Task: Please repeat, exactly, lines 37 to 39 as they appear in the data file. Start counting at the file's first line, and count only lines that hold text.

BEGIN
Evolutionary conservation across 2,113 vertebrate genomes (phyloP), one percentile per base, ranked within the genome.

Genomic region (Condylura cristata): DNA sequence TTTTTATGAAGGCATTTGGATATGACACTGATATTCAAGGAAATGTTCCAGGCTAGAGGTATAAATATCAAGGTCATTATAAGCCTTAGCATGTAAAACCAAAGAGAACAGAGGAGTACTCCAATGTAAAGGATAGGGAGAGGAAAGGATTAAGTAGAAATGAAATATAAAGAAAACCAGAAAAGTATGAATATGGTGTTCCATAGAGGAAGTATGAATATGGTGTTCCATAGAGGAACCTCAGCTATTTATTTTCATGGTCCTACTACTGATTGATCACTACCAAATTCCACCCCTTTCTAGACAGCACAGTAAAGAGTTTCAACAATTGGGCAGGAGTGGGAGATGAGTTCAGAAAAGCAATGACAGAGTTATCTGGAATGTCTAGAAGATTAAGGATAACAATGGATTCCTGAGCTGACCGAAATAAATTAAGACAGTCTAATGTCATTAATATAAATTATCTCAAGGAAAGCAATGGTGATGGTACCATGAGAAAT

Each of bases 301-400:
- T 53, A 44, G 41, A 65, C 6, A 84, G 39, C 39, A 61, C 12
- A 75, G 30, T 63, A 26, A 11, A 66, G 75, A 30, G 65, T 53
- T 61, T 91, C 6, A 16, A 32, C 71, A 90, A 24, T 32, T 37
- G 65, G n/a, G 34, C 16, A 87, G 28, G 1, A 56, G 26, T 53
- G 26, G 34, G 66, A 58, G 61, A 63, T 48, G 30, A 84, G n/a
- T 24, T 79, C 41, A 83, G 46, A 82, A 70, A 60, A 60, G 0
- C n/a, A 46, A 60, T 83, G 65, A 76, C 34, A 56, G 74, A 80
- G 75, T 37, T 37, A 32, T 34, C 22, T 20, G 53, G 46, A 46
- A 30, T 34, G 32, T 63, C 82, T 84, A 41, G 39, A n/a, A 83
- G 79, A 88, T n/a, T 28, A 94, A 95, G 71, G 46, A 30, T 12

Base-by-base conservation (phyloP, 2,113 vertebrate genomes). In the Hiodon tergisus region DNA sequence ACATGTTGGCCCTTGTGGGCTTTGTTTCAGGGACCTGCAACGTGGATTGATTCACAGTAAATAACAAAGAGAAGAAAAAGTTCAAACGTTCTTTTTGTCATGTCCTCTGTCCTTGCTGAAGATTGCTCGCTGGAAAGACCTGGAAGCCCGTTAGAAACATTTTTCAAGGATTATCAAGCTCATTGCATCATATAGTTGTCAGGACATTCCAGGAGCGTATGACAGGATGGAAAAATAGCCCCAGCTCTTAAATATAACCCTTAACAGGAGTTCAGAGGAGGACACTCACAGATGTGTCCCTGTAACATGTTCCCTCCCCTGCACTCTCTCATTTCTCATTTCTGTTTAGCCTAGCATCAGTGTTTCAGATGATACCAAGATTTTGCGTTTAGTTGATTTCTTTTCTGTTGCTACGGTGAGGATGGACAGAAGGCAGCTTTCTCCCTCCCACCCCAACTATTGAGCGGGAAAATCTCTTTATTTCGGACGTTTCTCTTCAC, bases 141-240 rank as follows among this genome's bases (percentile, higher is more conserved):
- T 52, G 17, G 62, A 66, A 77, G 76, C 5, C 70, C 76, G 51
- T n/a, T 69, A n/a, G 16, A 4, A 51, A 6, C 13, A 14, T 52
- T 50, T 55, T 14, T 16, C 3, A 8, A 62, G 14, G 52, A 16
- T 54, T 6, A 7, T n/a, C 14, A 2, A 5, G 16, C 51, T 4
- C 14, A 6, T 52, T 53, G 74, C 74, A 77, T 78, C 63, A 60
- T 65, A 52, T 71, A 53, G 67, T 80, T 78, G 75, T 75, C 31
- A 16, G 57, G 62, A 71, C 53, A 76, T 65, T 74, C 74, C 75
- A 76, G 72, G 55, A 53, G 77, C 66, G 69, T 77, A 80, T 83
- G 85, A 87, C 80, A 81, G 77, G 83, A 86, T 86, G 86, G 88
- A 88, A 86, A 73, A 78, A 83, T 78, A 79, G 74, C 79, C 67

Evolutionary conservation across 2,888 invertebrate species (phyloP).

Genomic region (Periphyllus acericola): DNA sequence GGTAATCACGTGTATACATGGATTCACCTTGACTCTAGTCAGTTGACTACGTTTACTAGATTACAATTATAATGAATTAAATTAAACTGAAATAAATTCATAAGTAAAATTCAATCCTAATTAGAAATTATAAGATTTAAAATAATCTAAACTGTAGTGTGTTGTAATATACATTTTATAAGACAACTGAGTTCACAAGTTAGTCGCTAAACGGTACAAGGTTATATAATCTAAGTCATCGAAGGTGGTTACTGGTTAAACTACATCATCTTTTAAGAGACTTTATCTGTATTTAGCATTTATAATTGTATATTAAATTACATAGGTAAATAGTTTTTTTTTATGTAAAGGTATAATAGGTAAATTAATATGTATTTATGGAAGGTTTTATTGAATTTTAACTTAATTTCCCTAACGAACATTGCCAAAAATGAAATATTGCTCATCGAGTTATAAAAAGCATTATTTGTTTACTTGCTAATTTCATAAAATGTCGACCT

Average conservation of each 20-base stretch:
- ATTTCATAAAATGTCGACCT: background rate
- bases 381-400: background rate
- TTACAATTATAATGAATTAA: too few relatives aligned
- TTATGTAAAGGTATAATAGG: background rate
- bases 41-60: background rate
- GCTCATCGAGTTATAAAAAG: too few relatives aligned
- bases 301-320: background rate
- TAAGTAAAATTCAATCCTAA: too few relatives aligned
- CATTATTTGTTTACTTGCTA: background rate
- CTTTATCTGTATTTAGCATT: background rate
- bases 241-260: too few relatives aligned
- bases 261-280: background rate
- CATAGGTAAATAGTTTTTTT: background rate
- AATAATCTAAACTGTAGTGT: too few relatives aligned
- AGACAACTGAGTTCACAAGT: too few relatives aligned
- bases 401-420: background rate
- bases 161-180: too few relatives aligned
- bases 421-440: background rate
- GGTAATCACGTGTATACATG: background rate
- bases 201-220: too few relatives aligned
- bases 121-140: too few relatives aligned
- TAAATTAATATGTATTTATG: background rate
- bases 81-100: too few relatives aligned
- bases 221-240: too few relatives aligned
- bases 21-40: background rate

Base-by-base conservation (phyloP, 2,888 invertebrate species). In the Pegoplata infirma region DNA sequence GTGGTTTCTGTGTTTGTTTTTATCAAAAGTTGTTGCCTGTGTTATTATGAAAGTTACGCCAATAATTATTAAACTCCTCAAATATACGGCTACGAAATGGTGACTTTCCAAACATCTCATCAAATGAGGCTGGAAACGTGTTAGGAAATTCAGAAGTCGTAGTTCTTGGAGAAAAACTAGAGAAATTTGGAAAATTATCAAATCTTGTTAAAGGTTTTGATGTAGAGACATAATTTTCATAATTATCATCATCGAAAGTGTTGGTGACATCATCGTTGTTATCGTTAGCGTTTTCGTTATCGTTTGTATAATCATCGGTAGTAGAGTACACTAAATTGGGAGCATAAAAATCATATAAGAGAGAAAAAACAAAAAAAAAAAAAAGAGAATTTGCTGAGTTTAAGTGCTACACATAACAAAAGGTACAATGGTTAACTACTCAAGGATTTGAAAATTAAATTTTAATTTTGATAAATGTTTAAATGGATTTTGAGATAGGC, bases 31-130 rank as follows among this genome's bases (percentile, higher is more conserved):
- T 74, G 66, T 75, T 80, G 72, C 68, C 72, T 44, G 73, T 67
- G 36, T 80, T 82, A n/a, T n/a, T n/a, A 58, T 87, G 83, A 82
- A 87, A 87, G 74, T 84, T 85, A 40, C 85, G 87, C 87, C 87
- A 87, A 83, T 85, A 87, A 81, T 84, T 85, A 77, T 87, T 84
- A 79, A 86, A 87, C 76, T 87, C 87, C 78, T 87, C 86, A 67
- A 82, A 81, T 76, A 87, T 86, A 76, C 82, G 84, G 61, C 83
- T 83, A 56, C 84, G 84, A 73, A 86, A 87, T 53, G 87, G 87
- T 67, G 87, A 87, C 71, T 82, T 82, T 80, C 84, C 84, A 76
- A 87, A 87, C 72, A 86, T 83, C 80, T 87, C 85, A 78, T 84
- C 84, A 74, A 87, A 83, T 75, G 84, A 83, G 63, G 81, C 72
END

- CTTTATCTGTATTTAGCATT: background rate
- bases 241-260: too few relatives aligned
- bases 261-280: background rate